For the eighth year in a row, members of the legal training and professional development community recently converged on Washington, D.C., for their annual pow-wow, the NALP Professional Development Institute. This year, the faltering economy created a greater sense of urgency among the 227 attendees (only three fewer than last year, but down 30 percent from 2007). Where past events often focused on improving performance of individual lawyers, industry transformation was the guiding principle this Dec. 3-4.

The inertia of law firm growth over the past decade finally hit a wall just before NALP’s 2008 PDI. Since then, the unprecedented number of law firm layoffs, delayed associate start dates, reduced associate salaries, canceled summer programs and budgets slashed for items ranging from technology to training have created an opportunity to restructure law firm operations. “People realize that we have solutions that we can implement in our firms,” said Colin Beazley, manager of professional development for McDermott, Will & Emery in Menlo Park, Calif. “They are no longer just talking points.”

Throughout the conference, speakers exuded a measured excitement about the possibilities for a new era of training, mentoring and skills assessment that will allow firms to produce better lawyers and deeper client relationships. There was also a noticeable shift in the discussions, moving from attorney retention to client retention. Programs focused on improving talent management, building leadership skills and promoting diversity. The conference seemed “more competency-based as far as giving people insight into what firms are doing right now,” said Kalin Griffin, leadership development manager at Womble Carlyle Sandridge & Rice in Winston-Salem, N.C.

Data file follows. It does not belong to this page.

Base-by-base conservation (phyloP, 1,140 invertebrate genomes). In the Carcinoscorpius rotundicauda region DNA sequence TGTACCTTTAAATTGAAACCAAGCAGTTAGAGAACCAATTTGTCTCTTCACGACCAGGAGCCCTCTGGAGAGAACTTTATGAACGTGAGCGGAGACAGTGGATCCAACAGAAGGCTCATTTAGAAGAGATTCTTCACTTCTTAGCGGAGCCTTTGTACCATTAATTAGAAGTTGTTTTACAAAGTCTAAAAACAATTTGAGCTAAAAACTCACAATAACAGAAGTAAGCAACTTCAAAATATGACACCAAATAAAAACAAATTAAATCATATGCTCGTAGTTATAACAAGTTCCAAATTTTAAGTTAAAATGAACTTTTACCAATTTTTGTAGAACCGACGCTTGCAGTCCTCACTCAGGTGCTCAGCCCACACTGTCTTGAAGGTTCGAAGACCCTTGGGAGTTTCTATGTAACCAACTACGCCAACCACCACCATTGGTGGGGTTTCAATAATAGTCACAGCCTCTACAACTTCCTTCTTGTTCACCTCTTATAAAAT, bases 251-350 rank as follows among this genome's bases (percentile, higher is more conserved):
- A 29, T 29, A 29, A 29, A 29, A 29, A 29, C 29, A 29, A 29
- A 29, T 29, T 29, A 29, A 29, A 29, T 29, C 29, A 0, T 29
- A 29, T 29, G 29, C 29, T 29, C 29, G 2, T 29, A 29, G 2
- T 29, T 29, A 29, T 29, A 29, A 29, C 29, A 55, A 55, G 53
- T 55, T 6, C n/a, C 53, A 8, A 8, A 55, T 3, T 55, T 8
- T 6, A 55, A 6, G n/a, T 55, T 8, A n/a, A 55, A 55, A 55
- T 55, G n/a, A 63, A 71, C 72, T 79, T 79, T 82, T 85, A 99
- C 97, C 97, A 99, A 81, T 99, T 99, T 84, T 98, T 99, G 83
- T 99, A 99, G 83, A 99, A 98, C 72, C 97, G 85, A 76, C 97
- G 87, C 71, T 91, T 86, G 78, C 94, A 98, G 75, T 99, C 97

Many of the sessions focused on the relationship between lawyer training and client service. A number of presenters referenced the Association of Corporate Counsel’s “Value Index,” and its rating criteria, which include how well outside counsel understand a client’s objectives and expectations, the legal expertise of the firm’s attorneys and their level of efficiency and responsiveness, among other things. “Past events used to focus on the basic definitions of core competencies and benchmarks,” said Christine White, Washington, D.C.-based chief officer of learning, diversity and recruitment at Nixon Peabody. “It is now moving toward creation and execution to ensure delivery of quality service to clients.”

With core competencies and benchmarks on associate performance as a foundation, sessions such as “Evaluating and Measuring the Effectiveness of Professional Development Programs,” “Creating Highly Effective Interactive Programs” and “Teaming Professional Develpment with Client Development and Service” provided blueprints for creating a complete training curriculum featuring business development courses. “The stakes are high and as a result discussions were strategic and high-level,” said James Leipold, NALP’s executive director.

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